Curbing sexual offences on girls — Opinion — The Guardian Nigeria News – Nigeria and World News
Daily reports of increasing vulnerability of girls to sexual offences, particularly rape, are worrying; and deserve drastic remedial measures from government and the society at large. This is important for Nigeria to belong to the comity of decent countries, in addition to protecting the rights, health and sanity of the girl child in the country. Nigerians are regularly confronted with evidence of worrying trends that the girl child is endangered as the home and school are no longer safe places for her.
According to a November 2022 publication – 16 facts about violence against women and girls in Nigeria for the 16 days of activism, a Spotlight Initiative to eliminate violence against women and girls initiated by European Union and the United Nations, half of girl child who experienced sexual violence, experienced it at home; and the second most common location where girls report having experienced sexual abuse is the schools. Again, children feel most unsafe walking to and from school.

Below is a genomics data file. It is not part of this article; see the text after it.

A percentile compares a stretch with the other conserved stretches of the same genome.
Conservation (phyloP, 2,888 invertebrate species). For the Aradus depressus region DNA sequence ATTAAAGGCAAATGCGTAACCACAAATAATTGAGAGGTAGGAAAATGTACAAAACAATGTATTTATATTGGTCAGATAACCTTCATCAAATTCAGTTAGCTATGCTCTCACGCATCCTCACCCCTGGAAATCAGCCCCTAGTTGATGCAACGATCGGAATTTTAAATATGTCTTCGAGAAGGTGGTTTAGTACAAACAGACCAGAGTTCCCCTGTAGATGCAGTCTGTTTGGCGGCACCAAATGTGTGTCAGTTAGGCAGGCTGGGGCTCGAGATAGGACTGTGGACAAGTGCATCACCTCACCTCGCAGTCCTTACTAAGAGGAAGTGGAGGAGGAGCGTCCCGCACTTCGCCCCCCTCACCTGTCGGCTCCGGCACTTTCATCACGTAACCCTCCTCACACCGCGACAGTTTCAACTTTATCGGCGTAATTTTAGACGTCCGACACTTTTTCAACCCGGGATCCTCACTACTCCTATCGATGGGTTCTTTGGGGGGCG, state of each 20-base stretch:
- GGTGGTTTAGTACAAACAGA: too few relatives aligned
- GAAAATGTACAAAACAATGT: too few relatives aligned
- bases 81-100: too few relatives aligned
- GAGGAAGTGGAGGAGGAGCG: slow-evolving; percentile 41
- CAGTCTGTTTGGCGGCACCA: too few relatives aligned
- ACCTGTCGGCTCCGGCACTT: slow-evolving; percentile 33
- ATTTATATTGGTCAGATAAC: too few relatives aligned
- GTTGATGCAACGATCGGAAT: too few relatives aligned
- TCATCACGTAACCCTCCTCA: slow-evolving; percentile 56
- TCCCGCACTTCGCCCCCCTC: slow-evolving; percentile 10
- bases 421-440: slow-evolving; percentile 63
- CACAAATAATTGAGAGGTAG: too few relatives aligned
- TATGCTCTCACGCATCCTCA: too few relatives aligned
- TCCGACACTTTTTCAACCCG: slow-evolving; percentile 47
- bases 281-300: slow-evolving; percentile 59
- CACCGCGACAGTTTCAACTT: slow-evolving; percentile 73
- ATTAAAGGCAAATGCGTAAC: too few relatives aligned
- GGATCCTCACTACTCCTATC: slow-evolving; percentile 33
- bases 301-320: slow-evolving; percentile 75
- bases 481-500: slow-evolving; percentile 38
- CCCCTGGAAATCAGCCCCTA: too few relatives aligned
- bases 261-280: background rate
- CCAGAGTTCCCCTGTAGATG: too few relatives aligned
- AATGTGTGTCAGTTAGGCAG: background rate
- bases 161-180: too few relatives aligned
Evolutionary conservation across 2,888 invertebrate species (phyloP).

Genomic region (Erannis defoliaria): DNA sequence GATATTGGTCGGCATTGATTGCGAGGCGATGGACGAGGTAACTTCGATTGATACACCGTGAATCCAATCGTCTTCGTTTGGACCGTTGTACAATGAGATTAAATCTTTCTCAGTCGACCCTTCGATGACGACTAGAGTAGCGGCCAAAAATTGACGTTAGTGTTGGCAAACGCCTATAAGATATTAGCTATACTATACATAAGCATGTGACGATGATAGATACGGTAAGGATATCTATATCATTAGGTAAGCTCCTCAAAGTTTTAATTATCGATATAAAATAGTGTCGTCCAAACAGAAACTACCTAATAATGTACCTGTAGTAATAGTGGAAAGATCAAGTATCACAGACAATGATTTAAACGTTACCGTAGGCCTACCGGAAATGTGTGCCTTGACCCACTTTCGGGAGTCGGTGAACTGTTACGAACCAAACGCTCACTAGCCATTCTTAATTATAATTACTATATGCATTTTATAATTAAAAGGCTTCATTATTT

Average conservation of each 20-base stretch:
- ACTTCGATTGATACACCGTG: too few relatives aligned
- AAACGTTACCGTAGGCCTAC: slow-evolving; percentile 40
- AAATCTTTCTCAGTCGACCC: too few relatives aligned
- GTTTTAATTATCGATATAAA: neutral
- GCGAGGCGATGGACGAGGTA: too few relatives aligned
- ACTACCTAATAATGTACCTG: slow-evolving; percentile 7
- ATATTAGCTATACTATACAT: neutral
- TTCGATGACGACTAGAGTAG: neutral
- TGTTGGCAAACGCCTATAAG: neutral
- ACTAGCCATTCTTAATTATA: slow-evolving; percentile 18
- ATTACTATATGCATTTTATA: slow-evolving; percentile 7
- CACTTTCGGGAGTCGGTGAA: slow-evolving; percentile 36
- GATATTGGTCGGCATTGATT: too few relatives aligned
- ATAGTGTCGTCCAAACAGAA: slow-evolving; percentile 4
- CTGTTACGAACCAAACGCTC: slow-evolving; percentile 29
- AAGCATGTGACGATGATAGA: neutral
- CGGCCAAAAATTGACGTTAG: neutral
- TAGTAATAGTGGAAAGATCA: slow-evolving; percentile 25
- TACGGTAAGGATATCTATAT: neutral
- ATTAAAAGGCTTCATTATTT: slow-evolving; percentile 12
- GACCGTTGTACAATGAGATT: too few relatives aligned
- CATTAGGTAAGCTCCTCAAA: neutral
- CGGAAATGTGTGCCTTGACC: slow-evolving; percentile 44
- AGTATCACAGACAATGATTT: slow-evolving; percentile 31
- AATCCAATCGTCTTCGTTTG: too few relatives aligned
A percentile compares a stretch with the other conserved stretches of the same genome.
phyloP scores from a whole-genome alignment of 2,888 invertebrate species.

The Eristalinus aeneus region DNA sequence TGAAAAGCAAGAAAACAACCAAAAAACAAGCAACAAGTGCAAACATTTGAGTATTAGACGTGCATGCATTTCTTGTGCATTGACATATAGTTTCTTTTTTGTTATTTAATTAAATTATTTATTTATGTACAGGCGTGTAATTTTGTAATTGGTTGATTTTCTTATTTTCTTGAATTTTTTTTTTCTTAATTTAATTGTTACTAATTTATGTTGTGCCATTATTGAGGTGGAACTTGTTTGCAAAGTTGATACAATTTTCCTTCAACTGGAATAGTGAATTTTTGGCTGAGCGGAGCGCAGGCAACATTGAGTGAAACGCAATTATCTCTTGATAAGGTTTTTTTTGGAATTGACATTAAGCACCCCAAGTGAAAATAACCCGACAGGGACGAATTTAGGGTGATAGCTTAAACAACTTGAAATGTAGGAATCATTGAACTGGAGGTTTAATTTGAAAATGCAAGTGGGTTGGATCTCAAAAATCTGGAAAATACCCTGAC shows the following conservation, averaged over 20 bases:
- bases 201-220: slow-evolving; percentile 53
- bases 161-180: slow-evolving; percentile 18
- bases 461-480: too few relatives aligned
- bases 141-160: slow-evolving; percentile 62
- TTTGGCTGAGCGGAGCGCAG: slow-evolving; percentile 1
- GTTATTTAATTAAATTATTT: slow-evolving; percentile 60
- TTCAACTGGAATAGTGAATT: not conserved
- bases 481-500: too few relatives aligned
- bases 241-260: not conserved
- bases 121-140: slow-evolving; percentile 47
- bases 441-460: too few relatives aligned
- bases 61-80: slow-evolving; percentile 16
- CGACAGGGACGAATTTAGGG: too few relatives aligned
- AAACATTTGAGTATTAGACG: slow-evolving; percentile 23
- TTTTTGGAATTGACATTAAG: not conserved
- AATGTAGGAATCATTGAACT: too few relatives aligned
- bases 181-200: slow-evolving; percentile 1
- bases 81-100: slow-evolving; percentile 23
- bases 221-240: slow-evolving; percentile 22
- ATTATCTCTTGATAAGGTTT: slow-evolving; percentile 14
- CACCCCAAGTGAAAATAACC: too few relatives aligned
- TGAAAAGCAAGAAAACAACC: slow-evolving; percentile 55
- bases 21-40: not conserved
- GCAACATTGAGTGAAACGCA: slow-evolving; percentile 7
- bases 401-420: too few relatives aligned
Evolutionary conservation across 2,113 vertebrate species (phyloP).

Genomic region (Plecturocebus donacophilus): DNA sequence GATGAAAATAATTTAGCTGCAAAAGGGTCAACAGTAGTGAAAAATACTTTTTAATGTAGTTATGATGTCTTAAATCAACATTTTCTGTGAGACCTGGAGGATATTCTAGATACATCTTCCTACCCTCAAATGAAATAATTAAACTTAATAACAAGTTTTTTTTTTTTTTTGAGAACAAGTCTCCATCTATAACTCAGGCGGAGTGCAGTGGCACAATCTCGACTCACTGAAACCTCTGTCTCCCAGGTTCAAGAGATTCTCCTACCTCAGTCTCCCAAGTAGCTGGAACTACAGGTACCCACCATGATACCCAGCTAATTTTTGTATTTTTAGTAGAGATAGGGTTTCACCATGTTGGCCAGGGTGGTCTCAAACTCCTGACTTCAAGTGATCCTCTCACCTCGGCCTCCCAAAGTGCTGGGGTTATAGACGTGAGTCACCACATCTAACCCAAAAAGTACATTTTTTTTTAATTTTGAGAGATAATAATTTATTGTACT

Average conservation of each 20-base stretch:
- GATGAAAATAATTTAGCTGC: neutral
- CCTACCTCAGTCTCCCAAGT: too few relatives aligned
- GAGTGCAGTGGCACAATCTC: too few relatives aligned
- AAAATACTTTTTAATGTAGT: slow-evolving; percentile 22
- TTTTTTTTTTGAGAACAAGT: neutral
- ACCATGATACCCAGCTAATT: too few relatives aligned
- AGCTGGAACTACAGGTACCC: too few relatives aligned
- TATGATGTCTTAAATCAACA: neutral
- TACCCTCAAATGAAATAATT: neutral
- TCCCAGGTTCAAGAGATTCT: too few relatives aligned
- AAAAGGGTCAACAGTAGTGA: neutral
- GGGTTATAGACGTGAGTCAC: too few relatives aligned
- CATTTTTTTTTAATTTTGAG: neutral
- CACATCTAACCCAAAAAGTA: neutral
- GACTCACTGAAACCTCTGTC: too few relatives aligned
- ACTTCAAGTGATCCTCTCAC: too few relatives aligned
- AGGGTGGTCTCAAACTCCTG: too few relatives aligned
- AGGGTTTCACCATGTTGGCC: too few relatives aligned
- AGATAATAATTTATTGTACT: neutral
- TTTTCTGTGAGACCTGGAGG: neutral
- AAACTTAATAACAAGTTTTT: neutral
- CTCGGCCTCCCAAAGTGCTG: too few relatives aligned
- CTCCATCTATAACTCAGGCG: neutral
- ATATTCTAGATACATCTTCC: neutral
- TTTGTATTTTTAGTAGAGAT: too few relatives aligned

In tandem with this, a recent media report states that no fewer than 65 pupils were reportedly raped by their teachers across the country between January and November 2022; and the survivors’ ages range from two to 16 years. This is worrisome because school enrollment should be a protective factor rather than a risk factor. On the perpetrators, they are overwhelmingly people the children know such as relative, teachers, peers and classmates: they are most likely to experience sexual violence in the perpetrator’s home, followed by their own home, at school, at someone else’s home and on a road. This is unfortunate because the home and school are critical child socialization institutions; and are places where children learn morals and values. In particular, they are places where children are nurtured.